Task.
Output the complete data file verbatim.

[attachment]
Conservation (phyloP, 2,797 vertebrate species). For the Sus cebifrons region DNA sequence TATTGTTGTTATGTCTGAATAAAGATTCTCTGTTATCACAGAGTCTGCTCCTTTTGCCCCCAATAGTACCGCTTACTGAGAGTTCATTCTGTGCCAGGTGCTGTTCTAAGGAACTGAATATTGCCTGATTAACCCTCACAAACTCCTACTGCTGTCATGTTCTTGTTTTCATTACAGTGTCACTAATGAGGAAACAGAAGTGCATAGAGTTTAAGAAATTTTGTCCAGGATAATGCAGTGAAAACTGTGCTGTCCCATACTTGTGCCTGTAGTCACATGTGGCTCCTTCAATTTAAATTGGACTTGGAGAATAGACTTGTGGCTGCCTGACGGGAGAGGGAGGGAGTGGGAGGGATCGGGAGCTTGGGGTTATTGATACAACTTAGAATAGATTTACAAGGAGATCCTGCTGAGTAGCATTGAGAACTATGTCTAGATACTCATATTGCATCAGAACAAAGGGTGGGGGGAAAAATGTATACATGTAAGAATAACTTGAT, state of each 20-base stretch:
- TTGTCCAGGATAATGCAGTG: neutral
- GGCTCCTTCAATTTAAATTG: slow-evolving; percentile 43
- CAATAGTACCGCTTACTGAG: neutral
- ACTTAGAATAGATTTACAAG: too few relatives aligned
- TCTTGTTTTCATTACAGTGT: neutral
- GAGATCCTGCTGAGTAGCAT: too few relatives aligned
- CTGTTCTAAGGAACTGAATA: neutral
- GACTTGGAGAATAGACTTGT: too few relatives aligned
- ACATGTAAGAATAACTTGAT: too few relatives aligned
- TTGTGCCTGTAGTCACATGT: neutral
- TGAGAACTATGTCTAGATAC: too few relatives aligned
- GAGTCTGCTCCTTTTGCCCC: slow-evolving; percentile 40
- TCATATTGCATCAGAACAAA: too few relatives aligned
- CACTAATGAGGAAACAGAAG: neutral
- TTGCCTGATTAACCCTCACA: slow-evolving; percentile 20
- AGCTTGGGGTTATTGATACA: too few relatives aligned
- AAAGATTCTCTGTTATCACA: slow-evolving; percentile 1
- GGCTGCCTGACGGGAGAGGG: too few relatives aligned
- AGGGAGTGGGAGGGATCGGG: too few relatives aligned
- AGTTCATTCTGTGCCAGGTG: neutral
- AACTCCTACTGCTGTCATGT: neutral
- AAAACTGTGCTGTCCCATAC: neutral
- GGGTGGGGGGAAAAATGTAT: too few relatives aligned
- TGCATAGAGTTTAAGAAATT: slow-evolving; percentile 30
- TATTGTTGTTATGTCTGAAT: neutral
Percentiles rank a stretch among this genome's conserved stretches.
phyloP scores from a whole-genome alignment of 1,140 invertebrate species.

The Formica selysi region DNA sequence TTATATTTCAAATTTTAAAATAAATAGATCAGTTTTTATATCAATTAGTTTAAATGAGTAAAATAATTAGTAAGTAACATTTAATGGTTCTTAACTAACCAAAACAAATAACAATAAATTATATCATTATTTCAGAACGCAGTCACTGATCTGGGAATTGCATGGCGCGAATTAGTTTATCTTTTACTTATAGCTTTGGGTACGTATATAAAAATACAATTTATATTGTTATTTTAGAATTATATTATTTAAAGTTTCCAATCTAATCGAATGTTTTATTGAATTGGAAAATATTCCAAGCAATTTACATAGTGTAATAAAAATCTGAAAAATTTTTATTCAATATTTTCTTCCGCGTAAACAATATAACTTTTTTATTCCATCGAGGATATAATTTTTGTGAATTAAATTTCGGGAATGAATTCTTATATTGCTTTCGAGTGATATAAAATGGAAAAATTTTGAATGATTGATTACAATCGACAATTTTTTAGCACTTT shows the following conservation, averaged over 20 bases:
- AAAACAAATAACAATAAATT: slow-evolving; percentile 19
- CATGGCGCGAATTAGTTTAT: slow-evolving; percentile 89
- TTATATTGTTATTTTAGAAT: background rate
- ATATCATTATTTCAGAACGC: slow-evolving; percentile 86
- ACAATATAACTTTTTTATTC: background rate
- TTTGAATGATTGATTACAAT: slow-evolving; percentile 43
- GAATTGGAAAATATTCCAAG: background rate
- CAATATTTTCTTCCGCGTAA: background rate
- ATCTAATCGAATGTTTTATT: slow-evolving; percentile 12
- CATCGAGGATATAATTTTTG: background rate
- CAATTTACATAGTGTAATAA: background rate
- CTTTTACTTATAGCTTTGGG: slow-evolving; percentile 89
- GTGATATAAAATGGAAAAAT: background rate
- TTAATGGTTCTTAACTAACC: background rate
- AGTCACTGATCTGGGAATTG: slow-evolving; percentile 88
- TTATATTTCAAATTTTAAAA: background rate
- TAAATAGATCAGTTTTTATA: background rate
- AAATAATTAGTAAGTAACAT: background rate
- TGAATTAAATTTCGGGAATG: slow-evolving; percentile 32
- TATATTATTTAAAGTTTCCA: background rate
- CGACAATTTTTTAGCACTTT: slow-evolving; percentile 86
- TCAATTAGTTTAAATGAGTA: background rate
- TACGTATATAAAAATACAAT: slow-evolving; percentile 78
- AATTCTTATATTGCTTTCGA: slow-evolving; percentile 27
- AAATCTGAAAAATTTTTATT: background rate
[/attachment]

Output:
Conservation (phyloP, 2,797 vertebrate species). For the Sus cebifrons region DNA sequence TATTGTTGTTATGTCTGAATAAAGATTCTCTGTTATCACAGAGTCTGCTCCTTTTGCCCCCAATAGTACCGCTTACTGAGAGTTCATTCTGTGCCAGGTGCTGTTCTAAGGAACTGAATATTGCCTGATTAACCCTCACAAACTCCTACTGCTGTCATGTTCTTGTTTTCATTACAGTGTCACTAATGAGGAAACAGAAGTGCATAGAGTTTAAGAAATTTTGTCCAGGATAATGCAGTGAAAACTGTGCTGTCCCATACTTGTGCCTGTAGTCACATGTGGCTCCTTCAATTTAAATTGGACTTGGAGAATAGACTTGTGGCTGCCTGACGGGAGAGGGAGGGAGTGGGAGGGATCGGGAGCTTGGGGTTATTGATACAACTTAGAATAGATTTACAAGGAGATCCTGCTGAGTAGCATTGAGAACTATGTCTAGATACTCATATTGCATCAGAACAAAGGGTGGGGGGAAAAATGTATACATGTAAGAATAACTTGAT, state of each 20-base stretch:
- TTGTCCAGGATAATGCAGTG: neutral
- GGCTCCTTCAATTTAAATTG: slow-evolving; percentile 43
- CAATAGTACCGCTTACTGAG: neutral
- ACTTAGAATAGATTTACAAG: too few relatives aligned
- TCTTGTTTTCATTACAGTGT: neutral
- GAGATCCTGCTGAGTAGCAT: too few relatives aligned
- CTGTTCTAAGGAACTGAATA: neutral
- GACTTGGAGAATAGACTTGT: too few relatives aligned
- ACATGTAAGAATAACTTGAT: too few relatives aligned
- TTGTGCCTGTAGTCACATGT: neutral
- TGAGAACTATGTCTAGATAC: too few relatives aligned
- GAGTCTGCTCCTTTTGCCCC: slow-evolving; percentile 40
- TCATATTGCATCAGAACAAA: too few relatives aligned
- CACTAATGAGGAAACAGAAG: neutral
- TTGCCTGATTAACCCTCACA: slow-evolving; percentile 20
- AGCTTGGGGTTATTGATACA: too few relatives aligned
- AAAGATTCTCTGTTATCACA: slow-evolving; percentile 1
- GGCTGCCTGACGGGAGAGGG: too few relatives aligned
- AGGGAGTGGGAGGGATCGGG: too few relatives aligned
- AGTTCATTCTGTGCCAGGTG: neutral
- AACTCCTACTGCTGTCATGT: neutral
- AAAACTGTGCTGTCCCATAC: neutral
- GGGTGGGGGGAAAAATGTAT: too few relatives aligned
- TGCATAGAGTTTAAGAAATT: slow-evolving; percentile 30
- TATTGTTGTTATGTCTGAAT: neutral
Percentiles rank a stretch among this genome's conserved stretches.
phyloP scores from a whole-genome alignment of 1,140 invertebrate species.

The Formica selysi region DNA sequence TTATATTTCAAATTTTAAAATAAATAGATCAGTTTTTATATCAATTAGTTTAAATGAGTAAAATAATTAGTAAGTAACATTTAATGGTTCTTAACTAACCAAAACAAATAACAATAAATTATATCATTATTTCAGAACGCAGTCACTGATCTGGGAATTGCATGGCGCGAATTAGTTTATCTTTTACTTATAGCTTTGGGTACGTATATAAAAATACAATTTATATTGTTATTTTAGAATTATATTATTTAAAGTTTCCAATCTAATCGAATGTTTTATTGAATTGGAAAATATTCCAAGCAATTTACATAGTGTAATAAAAATCTGAAAAATTTTTATTCAATATTTTCTTCCGCGTAAACAATATAACTTTTTTATTCCATCGAGGATATAATTTTTGTGAATTAAATTTCGGGAATGAATTCTTATATTGCTTTCGAGTGATATAAAATGGAAAAATTTTGAATGATTGATTACAATCGACAATTTTTTAGCACTTT shows the following conservation, averaged over 20 bases:
- AAAACAAATAACAATAAATT: slow-evolving; percentile 19
- CATGGCGCGAATTAGTTTAT: slow-evolving; percentile 89
- TTATATTGTTATTTTAGAAT: background rate
- ATATCATTATTTCAGAACGC: slow-evolving; percentile 86
- ACAATATAACTTTTTTATTC: background rate
- TTTGAATGATTGATTACAAT: slow-evolving; percentile 43
- GAATTGGAAAATATTCCAAG: background rate
- CAATATTTTCTTCCGCGTAA: background rate
- ATCTAATCGAATGTTTTATT: slow-evolving; percentile 12
- CATCGAGGATATAATTTTTG: background rate
- CAATTTACATAGTGTAATAA: background rate
- CTTTTACTTATAGCTTTGGG: slow-evolving; percentile 89
- GTGATATAAAATGGAAAAAT: background rate
- TTAATGGTTCTTAACTAACC: background rate
- AGTCACTGATCTGGGAATTG: slow-evolving; percentile 88
- TTATATTTCAAATTTTAAAA: background rate
- TAAATAGATCAGTTTTTATA: background rate
- AAATAATTAGTAAGTAACAT: background rate
- TGAATTAAATTTCGGGAATG: slow-evolving; percentile 32
- TATATTATTTAAAGTTTCCA: background rate
- CGACAATTTTTTAGCACTTT: slow-evolving; percentile 86
- TCAATTAGTTTAAATGAGTA: background rate
- TACGTATATAAAAATACAAT: slow-evolving; percentile 78
- AATTCTTATATTGCTTTCGA: slow-evolving; percentile 27
- AAATCTGAAAAATTTTTATT: background rate